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In Angel Heaven With Grandpa

'Angel fandom, like any religion, is fundamentally about loss.'

October 17, 2002|Joe Mathews | Times Staff Writer

I was 6 when I saw my first baseball game. Grandpa Gerry drove the two of us a mile down State College Boulevard from his house to Anaheim Stadium.

I remember watching Rod Carew, mostly a singles hitter, take batting practice and bash long fly balls over the fence, out toward the Orange Freeway. The stadium was open in the outfield then, and the wind made for a chilly evening in the upper deck. I didn't care.

The Angels shut out the Minnesota Twins, 5-0. And on that day in July of 1979, Gerry became my favorite male relative (after all, my bookish father had never managed to get me to a game), baseball my favorite sport, and the Angels, for better and mostly worse, my favorite team.

Last Sunday, I sat in the upper deck and watched the Angels beat the Twins again, this time to advance to their first World Series. A few years ago, Disney demolished the outfield decks and opened up the stadium again, and the breeze brought back 23 years of memories of a team that has been defined by sadness and regret.

For 41 years, Angel stories have been tales of the "not quite." Not quite young enough or not quite experienced enough, not quite deep enough in pitching or hitting, not quite American League champions, and not quite Southern California's team.

My Angel story is also about not quites.

Gerry was not quite my grandfather.

And the Angels were not quite my home team.

Which is why I fell in love with them both.

The son of Californians, I had moved at the age of 3 to China, where my parents were foreign correspondents. My trip to the Big A came on a summer visit to my grandmother, long since divorced from my biological grandfather.

Gerry had married my grandmother on Christmas Day seven years earlier. I'm told now that he was a generous and decent man, a heaven-sent catch for my grandmother, who was not always so lucky in such things. All I knew then was that my own family cared little for baseball, and that Gerry wasn't a blood relative.

The son of a machinist and a seamstress, Gerald LeFrancois was in his late 20s when he first left his native Rutland, Vt., for Orange County. His first wife died young. He kept busy by devoting himself to the Angels from the moment they moved to Anaheim from L.A. He hated the Dodgers, God bless him. The Angels were always kind of a second spouse to Angelenos, and Gerry resented all the attention and season ticket buyers the Dodgers lured away from Orange County.

Gerry worked for years as a certified auto mechanic at a Chevrolet dealership not far from the stadium. The job didn't pay enough for season tickets, but he went to every game he could, usually taking my grandmother, a co-worker or his son, Larry.

In me, he found an eager convert. After the game, I peppered him with questions about rules and statistics. Gerry, a fitness buff and Jack La Lanne look-alike, told me that if I exercised hard, I might play for the Angels some day.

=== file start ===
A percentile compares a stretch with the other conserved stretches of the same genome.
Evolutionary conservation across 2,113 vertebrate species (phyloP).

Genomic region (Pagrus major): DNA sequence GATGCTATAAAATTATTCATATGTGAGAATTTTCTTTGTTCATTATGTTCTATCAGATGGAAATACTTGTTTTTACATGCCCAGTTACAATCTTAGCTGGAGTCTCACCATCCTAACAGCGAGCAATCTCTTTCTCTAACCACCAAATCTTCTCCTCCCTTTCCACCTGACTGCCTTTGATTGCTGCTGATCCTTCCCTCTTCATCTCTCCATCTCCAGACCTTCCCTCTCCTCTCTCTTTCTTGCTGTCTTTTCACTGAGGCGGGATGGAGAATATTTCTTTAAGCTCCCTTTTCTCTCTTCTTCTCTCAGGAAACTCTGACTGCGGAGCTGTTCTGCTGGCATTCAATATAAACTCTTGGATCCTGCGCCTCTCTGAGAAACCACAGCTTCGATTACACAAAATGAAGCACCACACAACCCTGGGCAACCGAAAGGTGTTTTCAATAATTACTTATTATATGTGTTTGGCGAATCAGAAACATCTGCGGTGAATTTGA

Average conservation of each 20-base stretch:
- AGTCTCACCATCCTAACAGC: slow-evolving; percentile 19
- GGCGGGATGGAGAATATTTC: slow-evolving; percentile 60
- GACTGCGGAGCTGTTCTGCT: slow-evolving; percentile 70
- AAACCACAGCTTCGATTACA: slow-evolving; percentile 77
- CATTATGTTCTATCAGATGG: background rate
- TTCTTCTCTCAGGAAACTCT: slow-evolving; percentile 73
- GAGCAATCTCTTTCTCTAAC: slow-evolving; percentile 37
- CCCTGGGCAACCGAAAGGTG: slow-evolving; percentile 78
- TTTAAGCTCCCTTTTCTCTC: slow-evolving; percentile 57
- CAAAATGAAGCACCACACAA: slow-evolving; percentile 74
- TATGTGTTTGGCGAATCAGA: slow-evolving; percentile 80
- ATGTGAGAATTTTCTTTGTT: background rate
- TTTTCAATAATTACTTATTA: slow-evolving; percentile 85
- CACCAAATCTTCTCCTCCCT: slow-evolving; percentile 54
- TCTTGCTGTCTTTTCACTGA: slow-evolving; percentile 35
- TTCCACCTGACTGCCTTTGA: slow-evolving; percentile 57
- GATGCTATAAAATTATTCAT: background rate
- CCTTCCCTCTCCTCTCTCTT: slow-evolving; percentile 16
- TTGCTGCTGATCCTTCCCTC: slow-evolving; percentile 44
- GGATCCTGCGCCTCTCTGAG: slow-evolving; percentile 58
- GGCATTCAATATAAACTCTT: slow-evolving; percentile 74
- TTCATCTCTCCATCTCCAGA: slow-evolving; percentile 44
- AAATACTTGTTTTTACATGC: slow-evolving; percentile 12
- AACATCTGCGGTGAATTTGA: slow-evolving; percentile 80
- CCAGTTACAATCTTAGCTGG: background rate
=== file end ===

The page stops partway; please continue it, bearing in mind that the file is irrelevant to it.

I flew back to Beijing that August wearing an Angels cap. I started reading the International Herald Tribune to check the abbreviated Angel box scores on the back page. When the Angels made the 1979 playoffs, my father, at my urging, bought an enormous shortwave radio so that, from across the world, I could have the first of many experiences with October disappointment. The Angels lost to the Orioles in four games.

Otherwise, the only baseball to be had in China was the Wiffle ball contests I organized in a parking lot next to the Forbidden City. Convincing curious Chinese passersby to pitch, I imitated the batting stance of Don Baylor (think Tim Salmon, with more power). Throwing a ball in Tiananmen Square, I pretended I was Nolan Ryan. (When the Angels let him go to Houston, I finally understood the depths of the Chinese dismay with free markets.)

The following year, we moved back to Southern California, where I could pursue my love affair with baseball full time. I played through high school and started coaching Little League, which I still do. But Gerry never lived to take me to another game.

The same year we moved back, he began to complain of headaches. Brain cancer put him in the hospital. The exercises he insisted on doing next to his hospital bed prompted a heart attack. He lasted only through the Angel season, dying in late October. He was 57 years old.

Angel fandom, like any religion, is fundamentally about loss. Longtime Angel fans can recite the litany by heart: the line drive that cost Art Fowler the sight in his left eye; the brain tumor that took Dick Wantz; the preseason car accidents that killed prospects Bruce Heinbechner and Mike Miley; the shooting death of Lyman Bostock; the suicide of Donnie Moore; the team bus crash that nearly killed Buck Rodgers. On the field, there were any number of late-season collapses that felt like funerals. In 1982 and 1986, the Angels choked on the doorstep of the World Series.

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